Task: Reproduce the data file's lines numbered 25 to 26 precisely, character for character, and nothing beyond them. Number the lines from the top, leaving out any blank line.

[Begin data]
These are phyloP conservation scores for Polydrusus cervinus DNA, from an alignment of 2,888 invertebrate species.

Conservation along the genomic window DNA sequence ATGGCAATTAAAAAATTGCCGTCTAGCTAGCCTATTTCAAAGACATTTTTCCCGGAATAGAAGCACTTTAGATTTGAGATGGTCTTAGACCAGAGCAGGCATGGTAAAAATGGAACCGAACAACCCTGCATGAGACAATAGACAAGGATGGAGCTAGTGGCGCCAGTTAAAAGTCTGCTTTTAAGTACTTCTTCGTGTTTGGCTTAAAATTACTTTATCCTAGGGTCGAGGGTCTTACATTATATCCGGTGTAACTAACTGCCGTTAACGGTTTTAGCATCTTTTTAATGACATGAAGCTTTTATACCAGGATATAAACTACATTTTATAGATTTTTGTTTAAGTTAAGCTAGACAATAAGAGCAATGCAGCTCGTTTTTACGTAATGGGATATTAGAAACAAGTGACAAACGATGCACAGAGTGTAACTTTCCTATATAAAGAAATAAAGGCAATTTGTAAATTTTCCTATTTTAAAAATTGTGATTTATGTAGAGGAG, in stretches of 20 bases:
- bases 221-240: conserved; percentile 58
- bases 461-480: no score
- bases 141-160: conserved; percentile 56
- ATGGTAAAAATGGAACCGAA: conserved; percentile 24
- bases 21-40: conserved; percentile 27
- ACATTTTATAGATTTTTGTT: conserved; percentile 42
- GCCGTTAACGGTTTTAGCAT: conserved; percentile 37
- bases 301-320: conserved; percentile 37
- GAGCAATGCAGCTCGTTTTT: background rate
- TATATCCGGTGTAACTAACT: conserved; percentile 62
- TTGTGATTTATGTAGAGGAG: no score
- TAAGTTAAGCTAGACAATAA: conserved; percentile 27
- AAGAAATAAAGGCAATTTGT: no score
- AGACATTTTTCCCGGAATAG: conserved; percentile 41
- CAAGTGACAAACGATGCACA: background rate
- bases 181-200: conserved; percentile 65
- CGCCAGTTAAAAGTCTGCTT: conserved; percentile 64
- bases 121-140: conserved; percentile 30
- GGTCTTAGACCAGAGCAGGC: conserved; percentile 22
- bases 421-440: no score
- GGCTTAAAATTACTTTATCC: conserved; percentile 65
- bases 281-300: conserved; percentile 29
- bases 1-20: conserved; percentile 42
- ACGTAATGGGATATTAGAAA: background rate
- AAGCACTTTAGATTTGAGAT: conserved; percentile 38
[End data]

- bases 1-20: conserved; percentile 42
- ACGTAATGGGATATTAGAAA: background rate